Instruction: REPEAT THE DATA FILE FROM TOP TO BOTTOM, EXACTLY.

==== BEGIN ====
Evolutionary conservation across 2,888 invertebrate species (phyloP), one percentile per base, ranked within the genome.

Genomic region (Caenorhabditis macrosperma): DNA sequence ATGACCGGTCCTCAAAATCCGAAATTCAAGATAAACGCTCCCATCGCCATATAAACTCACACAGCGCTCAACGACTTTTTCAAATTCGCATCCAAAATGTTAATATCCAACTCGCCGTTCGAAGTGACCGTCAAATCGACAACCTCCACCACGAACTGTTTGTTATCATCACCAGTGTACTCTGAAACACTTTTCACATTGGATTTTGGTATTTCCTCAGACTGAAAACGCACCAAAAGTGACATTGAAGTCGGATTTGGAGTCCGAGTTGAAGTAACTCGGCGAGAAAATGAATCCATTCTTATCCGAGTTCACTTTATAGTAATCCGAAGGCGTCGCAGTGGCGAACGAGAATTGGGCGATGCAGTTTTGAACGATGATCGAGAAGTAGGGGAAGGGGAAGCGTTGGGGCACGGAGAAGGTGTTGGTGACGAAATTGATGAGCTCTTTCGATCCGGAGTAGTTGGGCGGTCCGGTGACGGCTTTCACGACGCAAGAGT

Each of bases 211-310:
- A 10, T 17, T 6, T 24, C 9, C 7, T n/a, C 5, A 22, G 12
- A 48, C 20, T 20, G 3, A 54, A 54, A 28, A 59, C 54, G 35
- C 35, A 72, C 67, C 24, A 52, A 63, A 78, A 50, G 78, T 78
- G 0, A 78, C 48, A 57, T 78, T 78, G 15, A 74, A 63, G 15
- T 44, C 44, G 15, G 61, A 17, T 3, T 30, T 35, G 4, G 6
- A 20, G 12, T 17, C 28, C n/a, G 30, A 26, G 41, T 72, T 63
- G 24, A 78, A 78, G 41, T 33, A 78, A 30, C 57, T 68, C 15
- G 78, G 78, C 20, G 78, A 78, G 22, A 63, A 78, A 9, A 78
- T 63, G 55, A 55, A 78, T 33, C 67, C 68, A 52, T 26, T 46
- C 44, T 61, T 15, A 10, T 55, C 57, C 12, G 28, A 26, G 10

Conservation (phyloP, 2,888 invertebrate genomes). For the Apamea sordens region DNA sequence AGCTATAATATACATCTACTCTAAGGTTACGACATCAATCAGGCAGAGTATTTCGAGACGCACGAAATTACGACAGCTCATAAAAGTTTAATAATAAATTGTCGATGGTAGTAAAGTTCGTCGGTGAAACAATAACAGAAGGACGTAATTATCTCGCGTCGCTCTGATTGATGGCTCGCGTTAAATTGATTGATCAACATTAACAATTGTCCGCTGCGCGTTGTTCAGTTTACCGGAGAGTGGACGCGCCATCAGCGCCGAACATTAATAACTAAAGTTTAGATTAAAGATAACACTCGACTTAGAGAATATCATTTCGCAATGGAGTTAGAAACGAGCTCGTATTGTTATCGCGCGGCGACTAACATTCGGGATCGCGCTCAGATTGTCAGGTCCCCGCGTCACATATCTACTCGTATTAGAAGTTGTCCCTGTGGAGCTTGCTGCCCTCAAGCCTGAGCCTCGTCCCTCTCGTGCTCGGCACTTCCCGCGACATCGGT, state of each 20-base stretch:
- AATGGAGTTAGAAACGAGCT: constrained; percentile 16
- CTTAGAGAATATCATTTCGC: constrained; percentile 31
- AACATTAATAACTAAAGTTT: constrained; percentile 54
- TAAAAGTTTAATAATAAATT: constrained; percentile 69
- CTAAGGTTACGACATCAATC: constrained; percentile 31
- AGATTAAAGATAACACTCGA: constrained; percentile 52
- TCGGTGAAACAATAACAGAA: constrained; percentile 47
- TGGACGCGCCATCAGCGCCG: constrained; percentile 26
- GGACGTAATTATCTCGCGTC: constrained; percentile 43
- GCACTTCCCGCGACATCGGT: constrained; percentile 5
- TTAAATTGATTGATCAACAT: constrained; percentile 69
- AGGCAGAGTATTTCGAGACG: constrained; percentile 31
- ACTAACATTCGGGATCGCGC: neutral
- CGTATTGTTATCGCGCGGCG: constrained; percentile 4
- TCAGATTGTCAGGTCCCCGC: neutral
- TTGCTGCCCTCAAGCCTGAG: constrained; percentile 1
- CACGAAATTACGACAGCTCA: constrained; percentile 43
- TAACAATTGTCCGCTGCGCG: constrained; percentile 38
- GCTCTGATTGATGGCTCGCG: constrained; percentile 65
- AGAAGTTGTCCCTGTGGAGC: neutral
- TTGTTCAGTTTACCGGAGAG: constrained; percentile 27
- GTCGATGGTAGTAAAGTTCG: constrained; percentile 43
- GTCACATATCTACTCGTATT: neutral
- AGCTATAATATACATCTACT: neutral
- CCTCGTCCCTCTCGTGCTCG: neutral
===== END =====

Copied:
Evolutionary conservation across 2,888 invertebrate species (phyloP), one percentile per base, ranked within the genome.

Genomic region (Caenorhabditis macrosperma): DNA sequence ATGACCGGTCCTCAAAATCCGAAATTCAAGATAAACGCTCCCATCGCCATATAAACTCACACAGCGCTCAACGACTTTTTCAAATTCGCATCCAAAATGTTAATATCCAACTCGCCGTTCGAAGTGACCGTCAAATCGACAACCTCCACCACGAACTGTTTGTTATCATCACCAGTGTACTCTGAAACACTTTTCACATTGGATTTTGGTATTTCCTCAGACTGAAAACGCACCAAAAGTGACATTGAAGTCGGATTTGGAGTCCGAGTTGAAGTAACTCGGCGAGAAAATGAATCCATTCTTATCCGAGTTCACTTTATAGTAATCCGAAGGCGTCGCAGTGGCGAACGAGAATTGGGCGATGCAGTTTTGAACGATGATCGAGAAGTAGGGGAAGGGGAAGCGTTGGGGCACGGAGAAGGTGTTGGTGACGAAATTGATGAGCTCTTTCGATCCGGAGTAGTTGGGCGGTCCGGTGACGGCTTTCACGACGCAAGAGT

Each of bases 211-310:
- A 10, T 17, T 6, T 24, C 9, C 7, T n/a, C 5, A 22, G 12
- A 48, C 20, T 20, G 3, A 54, A 54, A 28, A 59, C 54, G 35
- C 35, A 72, C 67, C 24, A 52, A 63, A 78, A 50, G 78, T 78
- G 0, A 78, C 48, A 57, T 78, T 78, G 15, A 74, A 63, G 15
- T 44, C 44, G 15, G 61, A 17, T 3, T 30, T 35, G 4, G 6
- A 20, G 12, T 17, C 28, C n/a, G 30, A 26, G 41, T 72, T 63
- G 24, A 78, A 78, G 41, T 33, A 78, A 30, C 57, T 68, C 15
- G 78, G 78, C 20, G 78, A 78, G 22, A 63, A 78, A 9, A 78
- T 63, G 55, A 55, A 78, T 33, C 67, C 68, A 52, T 26, T 46
- C 44, T 61, T 15, A 10, T 55, C 57, C 12, G 28, A 26, G 10

Conservation (phyloP, 2,888 invertebrate genomes). For the Apamea sordens region DNA sequence AGCTATAATATACATCTACTCTAAGGTTACGACATCAATCAGGCAGAGTATTTCGAGACGCACGAAATTACGACAGCTCATAAAAGTTTAATAATAAATTGTCGATGGTAGTAAAGTTCGTCGGTGAAACAATAACAGAAGGACGTAATTATCTCGCGTCGCTCTGATTGATGGCTCGCGTTAAATTGATTGATCAACATTAACAATTGTCCGCTGCGCGTTGTTCAGTTTACCGGAGAGTGGACGCGCCATCAGCGCCGAACATTAATAACTAAAGTTTAGATTAAAGATAACACTCGACTTAGAGAATATCATTTCGCAATGGAGTTAGAAACGAGCTCGTATTGTTATCGCGCGGCGACTAACATTCGGGATCGCGCTCAGATTGTCAGGTCCCCGCGTCACATATCTACTCGTATTAGAAGTTGTCCCTGTGGAGCTTGCTGCCCTCAAGCCTGAGCCTCGTCCCTCTCGTGCTCGGCACTTCCCGCGACATCGGT, state of each 20-base stretch:
- AATGGAGTTAGAAACGAGCT: constrained; percentile 16
- CTTAGAGAATATCATTTCGC: constrained; percentile 31
- AACATTAATAACTAAAGTTT: constrained; percentile 54
- TAAAAGTTTAATAATAAATT: constrained; percentile 69
- CTAAGGTTACGACATCAATC: constrained; percentile 31
- AGATTAAAGATAACACTCGA: constrained; percentile 52
- TCGGTGAAACAATAACAGAA: constrained; percentile 47
- TGGACGCGCCATCAGCGCCG: constrained; percentile 26
- GGACGTAATTATCTCGCGTC: constrained; percentile 43
- GCACTTCCCGCGACATCGGT: constrained; percentile 5
- TTAAATTGATTGATCAACAT: constrained; percentile 69
- AGGCAGAGTATTTCGAGACG: constrained; percentile 31
- ACTAACATTCGGGATCGCGC: neutral
- CGTATTGTTATCGCGCGGCG: constrained; percentile 4
- TCAGATTGTCAGGTCCCCGC: neutral
- TTGCTGCCCTCAAGCCTGAG: constrained; percentile 1
- CACGAAATTACGACAGCTCA: constrained; percentile 43
- TAACAATTGTCCGCTGCGCG: constrained; percentile 38
- GCTCTGATTGATGGCTCGCG: constrained; percentile 65
- AGAAGTTGTCCCTGTGGAGC: neutral
- TTGTTCAGTTTACCGGAGAG: constrained; percentile 27
- GTCGATGGTAGTAAAGTTCG: constrained; percentile 43
- GTCACATATCTACTCGTATT: neutral
- AGCTATAATATACATCTACT: neutral
- CCTCGTCCCTCTCGTGCTCG: neutral